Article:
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When Bobby Fischer sits down opposite Boris Spassky next June to settle the question of whether an American has truly overtaken a Russian as the world's best chess player, it will mark a new high in awareness of the game in this country. But Fischer's smashing victories en route to the finals against the world champion may have lulled casual U.S. observers into thinking the rest of the way will be easy, too. Not so. What has gone before has no more bearing on the championship matches than a runaway pennant race has to do with the outcome of a World Series.
Fischer's opponent, in a sense, is the Soviet Union itself. In addition to the spurs of personal pride and competitiveness that will be driving Spassky, he will also be out to uphold his nation's honor in a field it has dominated for a quarter century. He is well trained to uphold it, and even now is undergoing intensive preparation with the top chess theoreticians in the world—all of whom share his dedication to continued Soviet preeminence in chess.
Consequently, Spassky is under heavy pressure, and he is showing it. Some of the pressure comes from the Soviet Ministry of Physical Culture and Sport, which for a generation convinced the rest of the world that chess supremacy was a Russian prerogative. Last December in Moscow, Spassky's flagging spirits were conspicuously in evidence. The 35-year-old champion was competing in the month-long Alekhine Memorial Tournament along with 18 high-ranking contenders, including Tigran Petrosian, who had just returned from being clobbered by Fischer at Buenos Aires (SI, Nov. 8, 1971). A world champion is not expected to take first place every time he enters a tournament of this class, but it was not a good moment for Spassky to finish in a tie for sixth. Another bad omen was his resounding defeat by Petrosian. My own game with Spassky was drawn (I finished half a point behind him in the final standings) and it seemed to me there was a lackluster, uncertain quality to his play that had not characterized it in the past. His performance legitimately stirs some interesting speculation.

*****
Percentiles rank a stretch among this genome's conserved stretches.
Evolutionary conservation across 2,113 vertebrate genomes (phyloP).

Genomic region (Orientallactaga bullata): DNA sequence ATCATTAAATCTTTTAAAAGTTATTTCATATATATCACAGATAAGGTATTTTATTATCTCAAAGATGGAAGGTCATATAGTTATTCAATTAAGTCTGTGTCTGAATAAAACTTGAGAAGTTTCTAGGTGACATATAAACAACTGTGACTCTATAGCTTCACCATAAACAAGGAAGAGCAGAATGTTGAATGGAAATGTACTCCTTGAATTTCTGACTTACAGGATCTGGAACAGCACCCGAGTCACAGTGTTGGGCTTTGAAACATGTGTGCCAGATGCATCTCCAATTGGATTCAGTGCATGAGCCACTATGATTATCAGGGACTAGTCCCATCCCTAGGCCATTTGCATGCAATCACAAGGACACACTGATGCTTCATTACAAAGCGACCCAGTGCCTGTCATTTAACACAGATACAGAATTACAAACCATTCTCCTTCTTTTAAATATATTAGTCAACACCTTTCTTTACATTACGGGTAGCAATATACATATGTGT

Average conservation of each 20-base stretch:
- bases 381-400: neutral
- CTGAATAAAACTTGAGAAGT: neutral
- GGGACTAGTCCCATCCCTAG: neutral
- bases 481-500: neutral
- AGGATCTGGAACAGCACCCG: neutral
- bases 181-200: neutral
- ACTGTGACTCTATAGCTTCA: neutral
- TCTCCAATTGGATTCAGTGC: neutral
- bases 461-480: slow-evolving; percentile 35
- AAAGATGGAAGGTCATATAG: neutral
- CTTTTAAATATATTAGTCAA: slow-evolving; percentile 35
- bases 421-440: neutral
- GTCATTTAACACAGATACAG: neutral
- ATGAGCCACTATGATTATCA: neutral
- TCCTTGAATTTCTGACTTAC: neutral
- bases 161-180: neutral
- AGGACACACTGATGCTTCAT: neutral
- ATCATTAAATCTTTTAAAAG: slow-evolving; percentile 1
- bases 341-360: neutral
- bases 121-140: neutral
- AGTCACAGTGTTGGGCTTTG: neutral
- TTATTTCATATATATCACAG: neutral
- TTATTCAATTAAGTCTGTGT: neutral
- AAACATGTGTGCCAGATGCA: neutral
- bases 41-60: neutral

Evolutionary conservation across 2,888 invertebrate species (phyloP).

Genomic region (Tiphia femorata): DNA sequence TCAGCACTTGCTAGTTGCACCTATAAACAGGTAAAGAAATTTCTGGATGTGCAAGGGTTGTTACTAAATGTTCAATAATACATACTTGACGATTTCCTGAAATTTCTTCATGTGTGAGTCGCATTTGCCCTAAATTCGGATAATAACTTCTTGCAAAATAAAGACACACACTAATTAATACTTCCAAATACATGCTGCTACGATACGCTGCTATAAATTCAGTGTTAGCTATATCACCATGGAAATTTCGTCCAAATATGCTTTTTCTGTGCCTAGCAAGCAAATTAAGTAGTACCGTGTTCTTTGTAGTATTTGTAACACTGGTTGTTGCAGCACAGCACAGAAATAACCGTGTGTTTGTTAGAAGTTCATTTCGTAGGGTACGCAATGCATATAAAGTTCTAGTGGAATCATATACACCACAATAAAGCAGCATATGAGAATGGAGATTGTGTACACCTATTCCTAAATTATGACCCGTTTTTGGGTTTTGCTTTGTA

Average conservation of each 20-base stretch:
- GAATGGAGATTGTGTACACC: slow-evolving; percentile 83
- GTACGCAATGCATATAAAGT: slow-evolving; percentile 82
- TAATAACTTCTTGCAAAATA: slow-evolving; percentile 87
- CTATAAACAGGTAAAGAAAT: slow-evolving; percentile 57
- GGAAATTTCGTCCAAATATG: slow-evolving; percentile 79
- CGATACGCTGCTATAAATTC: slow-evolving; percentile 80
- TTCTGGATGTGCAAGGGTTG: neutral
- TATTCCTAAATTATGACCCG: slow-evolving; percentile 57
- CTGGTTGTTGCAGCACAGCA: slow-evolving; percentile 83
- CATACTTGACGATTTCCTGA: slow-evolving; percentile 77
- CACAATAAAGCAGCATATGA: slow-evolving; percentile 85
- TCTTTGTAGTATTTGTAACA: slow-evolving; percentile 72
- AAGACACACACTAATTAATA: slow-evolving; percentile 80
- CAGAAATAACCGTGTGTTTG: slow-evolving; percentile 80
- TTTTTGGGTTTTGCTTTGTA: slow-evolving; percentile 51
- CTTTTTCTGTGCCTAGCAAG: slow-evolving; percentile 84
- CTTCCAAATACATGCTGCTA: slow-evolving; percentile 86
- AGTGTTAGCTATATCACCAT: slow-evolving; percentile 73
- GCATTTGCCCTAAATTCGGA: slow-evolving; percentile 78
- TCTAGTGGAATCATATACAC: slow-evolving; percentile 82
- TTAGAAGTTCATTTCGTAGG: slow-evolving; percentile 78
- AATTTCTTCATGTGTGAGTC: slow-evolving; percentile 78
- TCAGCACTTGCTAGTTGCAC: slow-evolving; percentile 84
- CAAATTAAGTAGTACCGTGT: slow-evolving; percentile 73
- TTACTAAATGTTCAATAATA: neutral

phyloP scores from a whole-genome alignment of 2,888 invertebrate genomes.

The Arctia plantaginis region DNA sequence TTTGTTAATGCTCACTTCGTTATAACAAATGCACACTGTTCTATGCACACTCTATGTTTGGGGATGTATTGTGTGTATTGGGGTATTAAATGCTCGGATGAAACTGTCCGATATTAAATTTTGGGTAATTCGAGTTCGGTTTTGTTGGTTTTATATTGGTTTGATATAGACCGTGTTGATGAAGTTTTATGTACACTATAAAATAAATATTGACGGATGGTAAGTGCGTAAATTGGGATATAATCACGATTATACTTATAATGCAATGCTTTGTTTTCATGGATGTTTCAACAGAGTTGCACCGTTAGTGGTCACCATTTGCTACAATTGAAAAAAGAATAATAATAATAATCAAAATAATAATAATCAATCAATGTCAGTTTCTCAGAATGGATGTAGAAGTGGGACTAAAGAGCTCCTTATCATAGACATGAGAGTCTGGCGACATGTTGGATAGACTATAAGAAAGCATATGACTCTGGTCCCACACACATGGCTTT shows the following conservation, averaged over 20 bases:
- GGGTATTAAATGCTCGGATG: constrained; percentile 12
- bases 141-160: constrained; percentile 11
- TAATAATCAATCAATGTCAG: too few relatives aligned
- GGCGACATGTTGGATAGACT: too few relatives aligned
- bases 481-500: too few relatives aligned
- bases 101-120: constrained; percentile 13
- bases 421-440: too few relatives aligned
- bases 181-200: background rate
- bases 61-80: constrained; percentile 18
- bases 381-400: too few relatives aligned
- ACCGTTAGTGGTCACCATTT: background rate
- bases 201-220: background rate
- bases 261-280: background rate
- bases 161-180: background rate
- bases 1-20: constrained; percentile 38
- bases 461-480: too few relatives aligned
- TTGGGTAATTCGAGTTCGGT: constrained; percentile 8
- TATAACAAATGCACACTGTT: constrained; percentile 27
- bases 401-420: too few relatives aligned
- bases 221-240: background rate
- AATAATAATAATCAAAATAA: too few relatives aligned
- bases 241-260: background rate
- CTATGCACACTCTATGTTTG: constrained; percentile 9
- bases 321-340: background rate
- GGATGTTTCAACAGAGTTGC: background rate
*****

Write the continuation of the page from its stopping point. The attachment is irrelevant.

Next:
What sort of man is the champion? Spassky is not a simple person; no superior chess player is. He is a green-eyed, broad-shouldered man with reddish-brown hair who dresses with an air of studied elegance. He is 5'10", weighs 176 pounds, has a trim figure and gives an impression, at a first meeting, of being a superior physical athlete, say a tennis or soccer player. Indeed, tennis and soccer are two of his favorite sports, but he also goes in for swimming, running and skiing.
Spassky and his second wife Larissa and their 4-year-old son live on the fifth floor of Moscow's newest and largest apartment building. He is one of the few Russians who drives a foreign car, a bright-red Volvo he bought after Russia won the 1970 International Team Tournament in West Germany. By Soviet standards he has a good income, something in excess of 500 rubles ($560) a month, which is five times more than the average worker gets. He could easily augment this with exhibitions and lectures, but he does not have the slightest inclination to do so, and he rarely writes on chess, although he has a degree in journalism from the University of Leningrad.